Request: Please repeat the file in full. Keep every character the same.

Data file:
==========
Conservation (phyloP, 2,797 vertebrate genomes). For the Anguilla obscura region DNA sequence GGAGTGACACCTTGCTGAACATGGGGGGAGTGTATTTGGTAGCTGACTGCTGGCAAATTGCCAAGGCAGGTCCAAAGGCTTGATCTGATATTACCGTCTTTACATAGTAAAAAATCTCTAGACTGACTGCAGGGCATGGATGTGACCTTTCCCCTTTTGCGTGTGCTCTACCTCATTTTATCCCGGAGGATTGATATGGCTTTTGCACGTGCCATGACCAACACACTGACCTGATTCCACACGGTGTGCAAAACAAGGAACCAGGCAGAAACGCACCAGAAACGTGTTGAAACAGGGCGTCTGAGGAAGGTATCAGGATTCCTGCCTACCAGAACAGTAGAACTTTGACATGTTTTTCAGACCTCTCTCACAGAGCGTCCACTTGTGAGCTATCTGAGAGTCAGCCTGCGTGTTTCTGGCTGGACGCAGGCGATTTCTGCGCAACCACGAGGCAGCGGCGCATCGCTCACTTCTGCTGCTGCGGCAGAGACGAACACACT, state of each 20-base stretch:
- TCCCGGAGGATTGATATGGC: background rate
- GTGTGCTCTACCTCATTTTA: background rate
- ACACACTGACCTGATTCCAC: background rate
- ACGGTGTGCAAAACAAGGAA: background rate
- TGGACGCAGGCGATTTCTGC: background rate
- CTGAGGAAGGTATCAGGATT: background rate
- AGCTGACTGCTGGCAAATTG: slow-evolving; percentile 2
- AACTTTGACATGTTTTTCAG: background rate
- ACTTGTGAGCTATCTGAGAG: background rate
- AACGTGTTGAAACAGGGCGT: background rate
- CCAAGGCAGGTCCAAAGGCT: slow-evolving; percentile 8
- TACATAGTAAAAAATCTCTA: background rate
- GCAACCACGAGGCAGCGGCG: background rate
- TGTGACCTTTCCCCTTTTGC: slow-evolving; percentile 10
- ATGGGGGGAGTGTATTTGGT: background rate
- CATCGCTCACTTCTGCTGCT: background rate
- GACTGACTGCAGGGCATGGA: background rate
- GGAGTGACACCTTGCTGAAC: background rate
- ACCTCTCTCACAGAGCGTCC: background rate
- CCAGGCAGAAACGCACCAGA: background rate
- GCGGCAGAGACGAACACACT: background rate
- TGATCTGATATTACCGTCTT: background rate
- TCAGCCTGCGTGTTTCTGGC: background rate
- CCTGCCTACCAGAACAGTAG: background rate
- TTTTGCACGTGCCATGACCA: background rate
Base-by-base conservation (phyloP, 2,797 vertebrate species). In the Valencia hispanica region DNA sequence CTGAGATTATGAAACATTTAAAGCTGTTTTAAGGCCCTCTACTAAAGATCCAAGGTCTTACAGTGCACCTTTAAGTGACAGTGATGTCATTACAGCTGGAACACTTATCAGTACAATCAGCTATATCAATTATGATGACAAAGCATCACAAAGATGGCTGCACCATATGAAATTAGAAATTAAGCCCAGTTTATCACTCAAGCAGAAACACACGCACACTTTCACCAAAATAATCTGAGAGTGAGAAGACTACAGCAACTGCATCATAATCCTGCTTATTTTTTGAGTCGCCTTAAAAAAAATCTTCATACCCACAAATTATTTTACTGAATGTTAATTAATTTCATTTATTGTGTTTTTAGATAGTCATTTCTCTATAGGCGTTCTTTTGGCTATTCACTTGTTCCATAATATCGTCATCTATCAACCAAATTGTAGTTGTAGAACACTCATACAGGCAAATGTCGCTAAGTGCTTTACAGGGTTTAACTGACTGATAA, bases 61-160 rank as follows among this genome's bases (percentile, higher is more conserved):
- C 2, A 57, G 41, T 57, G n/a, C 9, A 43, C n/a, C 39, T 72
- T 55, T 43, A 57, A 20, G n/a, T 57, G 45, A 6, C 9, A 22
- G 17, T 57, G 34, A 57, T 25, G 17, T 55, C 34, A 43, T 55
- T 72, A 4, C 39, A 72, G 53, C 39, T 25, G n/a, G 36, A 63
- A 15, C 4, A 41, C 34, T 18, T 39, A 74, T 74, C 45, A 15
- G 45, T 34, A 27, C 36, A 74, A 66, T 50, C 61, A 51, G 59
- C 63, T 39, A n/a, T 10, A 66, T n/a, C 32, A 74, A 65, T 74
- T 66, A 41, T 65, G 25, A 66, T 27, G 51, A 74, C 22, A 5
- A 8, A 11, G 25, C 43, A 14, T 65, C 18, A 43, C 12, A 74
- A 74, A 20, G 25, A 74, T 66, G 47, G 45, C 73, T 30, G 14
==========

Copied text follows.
Conservation (phyloP, 2,797 vertebrate genomes). For the Anguilla obscura region DNA sequence GGAGTGACACCTTGCTGAACATGGGGGGAGTGTATTTGGTAGCTGACTGCTGGCAAATTGCCAAGGCAGGTCCAAAGGCTTGATCTGATATTACCGTCTTTACATAGTAAAAAATCTCTAGACTGACTGCAGGGCATGGATGTGACCTTTCCCCTTTTGCGTGTGCTCTACCTCATTTTATCCCGGAGGATTGATATGGCTTTTGCACGTGCCATGACCAACACACTGACCTGATTCCACACGGTGTGCAAAACAAGGAACCAGGCAGAAACGCACCAGAAACGTGTTGAAACAGGGCGTCTGAGGAAGGTATCAGGATTCCTGCCTACCAGAACAGTAGAACTTTGACATGTTTTTCAGACCTCTCTCACAGAGCGTCCACTTGTGAGCTATCTGAGAGTCAGCCTGCGTGTTTCTGGCTGGACGCAGGCGATTTCTGCGCAACCACGAGGCAGCGGCGCATCGCTCACTTCTGCTGCTGCGGCAGAGACGAACACACT, state of each 20-base stretch:
- TCCCGGAGGATTGATATGGC: background rate
- GTGTGCTCTACCTCATTTTA: background rate
- ACACACTGACCTGATTCCAC: background rate
- ACGGTGTGCAAAACAAGGAA: background rate
- TGGACGCAGGCGATTTCTGC: background rate
- CTGAGGAAGGTATCAGGATT: background rate
- AGCTGACTGCTGGCAAATTG: slow-evolving; percentile 2
- AACTTTGACATGTTTTTCAG: background rate
- ACTTGTGAGCTATCTGAGAG: background rate
- AACGTGTTGAAACAGGGCGT: background rate
- CCAAGGCAGGTCCAAAGGCT: slow-evolving; percentile 8
- TACATAGTAAAAAATCTCTA: background rate
- GCAACCACGAGGCAGCGGCG: background rate
- TGTGACCTTTCCCCTTTTGC: slow-evolving; percentile 10
- ATGGGGGGAGTGTATTTGGT: background rate
- CATCGCTCACTTCTGCTGCT: background rate
- GACTGACTGCAGGGCATGGA: background rate
- GGAGTGACACCTTGCTGAAC: background rate
- ACCTCTCTCACAGAGCGTCC: background rate
- CCAGGCAGAAACGCACCAGA: background rate
- GCGGCAGAGACGAACACACT: background rate
- TGATCTGATATTACCGTCTT: background rate
- TCAGCCTGCGTGTTTCTGGC: background rate
- CCTGCCTACCAGAACAGTAG: background rate
- TTTTGCACGTGCCATGACCA: background rate
Base-by-base conservation (phyloP, 2,797 vertebrate species). In the Valencia hispanica region DNA sequence CTGAGATTATGAAACATTTAAAGCTGTTTTAAGGCCCTCTACTAAAGATCCAAGGTCTTACAGTGCACCTTTAAGTGACAGTGATGTCATTACAGCTGGAACACTTATCAGTACAATCAGCTATATCAATTATGATGACAAAGCATCACAAAGATGGCTGCACCATATGAAATTAGAAATTAAGCCCAGTTTATCACTCAAGCAGAAACACACGCACACTTTCACCAAAATAATCTGAGAGTGAGAAGACTACAGCAACTGCATCATAATCCTGCTTATTTTTTGAGTCGCCTTAAAAAAAATCTTCATACCCACAAATTATTTTACTGAATGTTAATTAATTTCATTTATTGTGTTTTTAGATAGTCATTTCTCTATAGGCGTTCTTTTGGCTATTCACTTGTTCCATAATATCGTCATCTATCAACCAAATTGTAGTTGTAGAACACTCATACAGGCAAATGTCGCTAAGTGCTTTACAGGGTTTAACTGACTGATAA, bases 61-160 rank as follows among this genome's bases (percentile, higher is more conserved):
- C 2, A 57, G 41, T 57, G n/a, C 9, A 43, C n/a, C 39, T 72
- T 55, T 43, A 57, A 20, G n/a, T 57, G 45, A 6, C 9, A 22
- G 17, T 57, G 34, A 57, T 25, G 17, T 55, C 34, A 43, T 55
- T 72, A 4, C 39, A 72, G 53, C 39, T 25, G n/a, G 36, A 63
- A 15, C 4, A 41, C 34, T 18, T 39, A 74, T 74, C 45, A 15
- G 45, T 34, A 27, C 36, A 74, A 66, T 50, C 61, A 51, G 59
- C 63, T 39, A n/a, T 10, A 66, T n/a, C 32, A 74, A 65, T 74
- T 66, A 41, T 65, G 25, A 66, T 27, G 51, A 74, C 22, A 5
- A 8, A 11, G 25, C 43, A 14, T 65, C 18, A 43, C 12, A 74
- A 74, A 20, G 25, A 74, T 66, G 47, G 45, C 73, T 30, G 14